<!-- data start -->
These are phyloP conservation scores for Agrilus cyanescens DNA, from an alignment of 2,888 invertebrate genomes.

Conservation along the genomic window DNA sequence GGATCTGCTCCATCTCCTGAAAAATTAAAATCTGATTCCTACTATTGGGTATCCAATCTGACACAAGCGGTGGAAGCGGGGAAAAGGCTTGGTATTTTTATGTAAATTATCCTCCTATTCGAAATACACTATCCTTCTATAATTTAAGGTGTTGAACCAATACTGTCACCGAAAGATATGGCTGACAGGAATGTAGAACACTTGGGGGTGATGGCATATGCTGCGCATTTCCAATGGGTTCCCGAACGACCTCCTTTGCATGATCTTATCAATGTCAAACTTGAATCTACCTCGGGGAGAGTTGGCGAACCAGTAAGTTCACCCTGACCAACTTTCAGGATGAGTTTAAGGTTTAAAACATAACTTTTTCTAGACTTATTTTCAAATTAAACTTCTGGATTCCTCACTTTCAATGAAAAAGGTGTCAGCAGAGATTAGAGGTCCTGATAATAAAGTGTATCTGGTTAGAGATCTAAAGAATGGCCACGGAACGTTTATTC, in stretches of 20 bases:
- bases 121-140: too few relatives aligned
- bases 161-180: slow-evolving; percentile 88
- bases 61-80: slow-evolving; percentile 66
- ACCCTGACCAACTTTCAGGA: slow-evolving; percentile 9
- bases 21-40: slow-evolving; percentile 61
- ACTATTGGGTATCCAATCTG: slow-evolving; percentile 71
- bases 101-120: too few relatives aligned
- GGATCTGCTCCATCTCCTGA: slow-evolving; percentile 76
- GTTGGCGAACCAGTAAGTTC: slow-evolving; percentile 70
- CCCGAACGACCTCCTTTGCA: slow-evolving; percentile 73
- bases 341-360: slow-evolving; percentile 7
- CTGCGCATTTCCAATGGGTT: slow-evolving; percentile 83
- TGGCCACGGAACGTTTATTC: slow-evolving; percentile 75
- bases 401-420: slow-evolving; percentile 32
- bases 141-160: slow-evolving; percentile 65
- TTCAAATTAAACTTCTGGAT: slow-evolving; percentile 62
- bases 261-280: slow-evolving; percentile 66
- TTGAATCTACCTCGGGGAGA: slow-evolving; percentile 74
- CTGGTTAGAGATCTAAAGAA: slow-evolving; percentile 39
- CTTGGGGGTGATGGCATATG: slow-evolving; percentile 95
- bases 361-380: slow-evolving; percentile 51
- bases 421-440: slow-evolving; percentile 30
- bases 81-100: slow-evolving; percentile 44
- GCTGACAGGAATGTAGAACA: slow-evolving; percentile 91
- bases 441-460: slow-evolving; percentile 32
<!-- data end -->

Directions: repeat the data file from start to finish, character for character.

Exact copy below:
These are phyloP conservation scores for Agrilus cyanescens DNA, from an alignment of 2,888 invertebrate genomes.

Conservation along the genomic window DNA sequence GGATCTGCTCCATCTCCTGAAAAATTAAAATCTGATTCCTACTATTGGGTATCCAATCTGACACAAGCGGTGGAAGCGGGGAAAAGGCTTGGTATTTTTATGTAAATTATCCTCCTATTCGAAATACACTATCCTTCTATAATTTAAGGTGTTGAACCAATACTGTCACCGAAAGATATGGCTGACAGGAATGTAGAACACTTGGGGGTGATGGCATATGCTGCGCATTTCCAATGGGTTCCCGAACGACCTCCTTTGCATGATCTTATCAATGTCAAACTTGAATCTACCTCGGGGAGAGTTGGCGAACCAGTAAGTTCACCCTGACCAACTTTCAGGATGAGTTTAAGGTTTAAAACATAACTTTTTCTAGACTTATTTTCAAATTAAACTTCTGGATTCCTCACTTTCAATGAAAAAGGTGTCAGCAGAGATTAGAGGTCCTGATAATAAAGTGTATCTGGTTAGAGATCTAAAGAATGGCCACGGAACGTTTATTC, in stretches of 20 bases:
- bases 121-140: too few relatives aligned
- bases 161-180: slow-evolving; percentile 88
- bases 61-80: slow-evolving; percentile 66
- ACCCTGACCAACTTTCAGGA: slow-evolving; percentile 9
- bases 21-40: slow-evolving; percentile 61
- ACTATTGGGTATCCAATCTG: slow-evolving; percentile 71
- bases 101-120: too few relatives aligned
- GGATCTGCTCCATCTCCTGA: slow-evolving; percentile 76
- GTTGGCGAACCAGTAAGTTC: slow-evolving; percentile 70
- CCCGAACGACCTCCTTTGCA: slow-evolving; percentile 73
- bases 341-360: slow-evolving; percentile 7
- CTGCGCATTTCCAATGGGTT: slow-evolving; percentile 83
- TGGCCACGGAACGTTTATTC: slow-evolving; percentile 75
- bases 401-420: slow-evolving; percentile 32
- bases 141-160: slow-evolving; percentile 65
- TTCAAATTAAACTTCTGGAT: slow-evolving; percentile 62
- bases 261-280: slow-evolving; percentile 66
- TTGAATCTACCTCGGGGAGA: slow-evolving; percentile 74
- CTGGTTAGAGATCTAAAGAA: slow-evolving; percentile 39
- CTTGGGGGTGATGGCATATG: slow-evolving; percentile 95
- bases 361-380: slow-evolving; percentile 51
- bases 421-440: slow-evolving; percentile 30
- bases 81-100: slow-evolving; percentile 44
- GCTGACAGGAATGTAGAACA: slow-evolving; percentile 91
- bases 441-460: slow-evolving; percentile 32